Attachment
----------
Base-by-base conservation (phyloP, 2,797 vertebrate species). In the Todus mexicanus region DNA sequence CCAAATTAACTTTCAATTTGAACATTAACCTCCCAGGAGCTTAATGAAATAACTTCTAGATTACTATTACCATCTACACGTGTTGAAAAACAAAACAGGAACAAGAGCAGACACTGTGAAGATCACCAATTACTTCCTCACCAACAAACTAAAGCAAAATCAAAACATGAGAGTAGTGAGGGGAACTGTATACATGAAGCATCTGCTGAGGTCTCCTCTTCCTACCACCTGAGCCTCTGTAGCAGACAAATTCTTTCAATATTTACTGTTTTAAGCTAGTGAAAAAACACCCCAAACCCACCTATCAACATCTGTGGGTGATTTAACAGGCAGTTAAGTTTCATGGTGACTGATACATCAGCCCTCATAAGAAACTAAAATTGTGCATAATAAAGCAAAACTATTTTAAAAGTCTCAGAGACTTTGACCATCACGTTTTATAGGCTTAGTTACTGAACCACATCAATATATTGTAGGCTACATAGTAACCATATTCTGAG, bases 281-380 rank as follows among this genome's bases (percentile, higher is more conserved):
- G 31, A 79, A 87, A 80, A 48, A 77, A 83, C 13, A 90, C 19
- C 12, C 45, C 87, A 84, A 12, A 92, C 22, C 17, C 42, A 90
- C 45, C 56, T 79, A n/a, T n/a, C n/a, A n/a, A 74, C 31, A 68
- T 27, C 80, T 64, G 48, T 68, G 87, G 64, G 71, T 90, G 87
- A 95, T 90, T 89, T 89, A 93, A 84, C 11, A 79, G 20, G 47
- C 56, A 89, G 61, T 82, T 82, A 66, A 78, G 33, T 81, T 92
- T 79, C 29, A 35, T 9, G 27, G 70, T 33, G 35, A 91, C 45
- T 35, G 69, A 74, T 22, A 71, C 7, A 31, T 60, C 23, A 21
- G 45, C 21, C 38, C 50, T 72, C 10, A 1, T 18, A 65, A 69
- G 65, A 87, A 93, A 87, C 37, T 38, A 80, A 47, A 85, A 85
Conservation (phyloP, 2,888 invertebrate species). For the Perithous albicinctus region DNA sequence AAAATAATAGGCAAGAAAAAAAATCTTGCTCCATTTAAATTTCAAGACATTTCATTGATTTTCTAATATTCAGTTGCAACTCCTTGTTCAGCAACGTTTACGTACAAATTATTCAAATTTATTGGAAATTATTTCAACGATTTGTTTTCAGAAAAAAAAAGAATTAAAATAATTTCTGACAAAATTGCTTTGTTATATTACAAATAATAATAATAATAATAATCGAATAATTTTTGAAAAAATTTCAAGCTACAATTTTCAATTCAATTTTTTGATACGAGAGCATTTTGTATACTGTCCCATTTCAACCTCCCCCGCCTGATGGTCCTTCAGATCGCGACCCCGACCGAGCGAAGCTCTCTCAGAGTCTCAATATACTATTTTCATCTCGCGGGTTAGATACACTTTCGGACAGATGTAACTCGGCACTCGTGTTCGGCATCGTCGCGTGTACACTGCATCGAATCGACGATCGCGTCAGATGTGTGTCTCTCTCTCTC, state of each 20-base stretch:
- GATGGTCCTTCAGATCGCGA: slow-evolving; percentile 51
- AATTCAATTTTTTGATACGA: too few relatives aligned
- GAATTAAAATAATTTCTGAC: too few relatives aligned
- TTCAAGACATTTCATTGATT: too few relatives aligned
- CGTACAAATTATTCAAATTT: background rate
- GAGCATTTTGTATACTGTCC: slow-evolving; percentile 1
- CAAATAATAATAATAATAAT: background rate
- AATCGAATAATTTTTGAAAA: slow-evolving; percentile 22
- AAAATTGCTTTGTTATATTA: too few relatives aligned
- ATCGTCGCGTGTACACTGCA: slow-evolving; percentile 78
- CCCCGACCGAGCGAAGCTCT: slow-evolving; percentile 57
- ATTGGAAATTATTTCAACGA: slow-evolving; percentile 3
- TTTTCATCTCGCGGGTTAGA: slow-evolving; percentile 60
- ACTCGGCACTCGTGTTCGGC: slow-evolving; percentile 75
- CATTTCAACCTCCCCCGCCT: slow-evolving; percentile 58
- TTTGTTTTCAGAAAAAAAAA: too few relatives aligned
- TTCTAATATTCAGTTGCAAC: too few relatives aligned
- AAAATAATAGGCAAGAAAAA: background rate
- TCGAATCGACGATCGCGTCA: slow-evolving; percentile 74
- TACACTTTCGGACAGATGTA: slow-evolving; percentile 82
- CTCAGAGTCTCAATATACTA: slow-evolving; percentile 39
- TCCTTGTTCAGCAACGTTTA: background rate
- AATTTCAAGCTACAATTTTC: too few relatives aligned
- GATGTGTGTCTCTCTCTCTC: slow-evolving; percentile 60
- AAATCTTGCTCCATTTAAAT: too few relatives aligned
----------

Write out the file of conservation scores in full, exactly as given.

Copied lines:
Base-by-base conservation (phyloP, 2,797 vertebrate species). In the Todus mexicanus region DNA sequence CCAAATTAACTTTCAATTTGAACATTAACCTCCCAGGAGCTTAATGAAATAACTTCTAGATTACTATTACCATCTACACGTGTTGAAAAACAAAACAGGAACAAGAGCAGACACTGTGAAGATCACCAATTACTTCCTCACCAACAAACTAAAGCAAAATCAAAACATGAGAGTAGTGAGGGGAACTGTATACATGAAGCATCTGCTGAGGTCTCCTCTTCCTACCACCTGAGCCTCTGTAGCAGACAAATTCTTTCAATATTTACTGTTTTAAGCTAGTGAAAAAACACCCCAAACCCACCTATCAACATCTGTGGGTGATTTAACAGGCAGTTAAGTTTCATGGTGACTGATACATCAGCCCTCATAAGAAACTAAAATTGTGCATAATAAAGCAAAACTATTTTAAAAGTCTCAGAGACTTTGACCATCACGTTTTATAGGCTTAGTTACTGAACCACATCAATATATTGTAGGCTACATAGTAACCATATTCTGAG, bases 281-380 rank as follows among this genome's bases (percentile, higher is more conserved):
- G 31, A 79, A 87, A 80, A 48, A 77, A 83, C 13, A 90, C 19
- C 12, C 45, C 87, A 84, A 12, A 92, C 22, C 17, C 42, A 90
- C 45, C 56, T 79, A n/a, T n/a, C n/a, A n/a, A 74, C 31, A 68
- T 27, C 80, T 64, G 48, T 68, G 87, G 64, G 71, T 90, G 87
- A 95, T 90, T 89, T 89, A 93, A 84, C 11, A 79, G 20, G 47
- C 56, A 89, G 61, T 82, T 82, A 66, A 78, G 33, T 81, T 92
- T 79, C 29, A 35, T 9, G 27, G 70, T 33, G 35, A 91, C 45
- T 35, G 69, A 74, T 22, A 71, C 7, A 31, T 60, C 23, A 21
- G 45, C 21, C 38, C 50, T 72, C 10, A 1, T 18, A 65, A 69
- G 65, A 87, A 93, A 87, C 37, T 38, A 80, A 47, A 85, A 85
Conservation (phyloP, 2,888 invertebrate species). For the Perithous albicinctus region DNA sequence AAAATAATAGGCAAGAAAAAAAATCTTGCTCCATTTAAATTTCAAGACATTTCATTGATTTTCTAATATTCAGTTGCAACTCCTTGTTCAGCAACGTTTACGTACAAATTATTCAAATTTATTGGAAATTATTTCAACGATTTGTTTTCAGAAAAAAAAAGAATTAAAATAATTTCTGACAAAATTGCTTTGTTATATTACAAATAATAATAATAATAATAATCGAATAATTTTTGAAAAAATTTCAAGCTACAATTTTCAATTCAATTTTTTGATACGAGAGCATTTTGTATACTGTCCCATTTCAACCTCCCCCGCCTGATGGTCCTTCAGATCGCGACCCCGACCGAGCGAAGCTCTCTCAGAGTCTCAATATACTATTTTCATCTCGCGGGTTAGATACACTTTCGGACAGATGTAACTCGGCACTCGTGTTCGGCATCGTCGCGTGTACACTGCATCGAATCGACGATCGCGTCAGATGTGTGTCTCTCTCTCTC, state of each 20-base stretch:
- GATGGTCCTTCAGATCGCGA: slow-evolving; percentile 51
- AATTCAATTTTTTGATACGA: too few relatives aligned
- GAATTAAAATAATTTCTGAC: too few relatives aligned
- TTCAAGACATTTCATTGATT: too few relatives aligned
- CGTACAAATTATTCAAATTT: background rate
- GAGCATTTTGTATACTGTCC: slow-evolving; percentile 1
- CAAATAATAATAATAATAAT: background rate
- AATCGAATAATTTTTGAAAA: slow-evolving; percentile 22
- AAAATTGCTTTGTTATATTA: too few relatives aligned
- ATCGTCGCGTGTACACTGCA: slow-evolving; percentile 78
- CCCCGACCGAGCGAAGCTCT: slow-evolving; percentile 57
- ATTGGAAATTATTTCAACGA: slow-evolving; percentile 3
- TTTTCATCTCGCGGGTTAGA: slow-evolving; percentile 60
- ACTCGGCACTCGTGTTCGGC: slow-evolving; percentile 75
- CATTTCAACCTCCCCCGCCT: slow-evolving; percentile 58
- TTTGTTTTCAGAAAAAAAAA: too few relatives aligned
- TTCTAATATTCAGTTGCAAC: too few relatives aligned
- AAAATAATAGGCAAGAAAAA: background rate
- TCGAATCGACGATCGCGTCA: slow-evolving; percentile 74
- TACACTTTCGGACAGATGTA: slow-evolving; percentile 82
- CTCAGAGTCTCAATATACTA: slow-evolving; percentile 39
- TCCTTGTTCAGCAACGTTTA: background rate
- AATTTCAAGCTACAATTTTC: too few relatives aligned
- GATGTGTGTCTCTCTCTCTC: slow-evolving; percentile 60
- AAATCTTGCTCCATTTAAAT: too few relatives aligned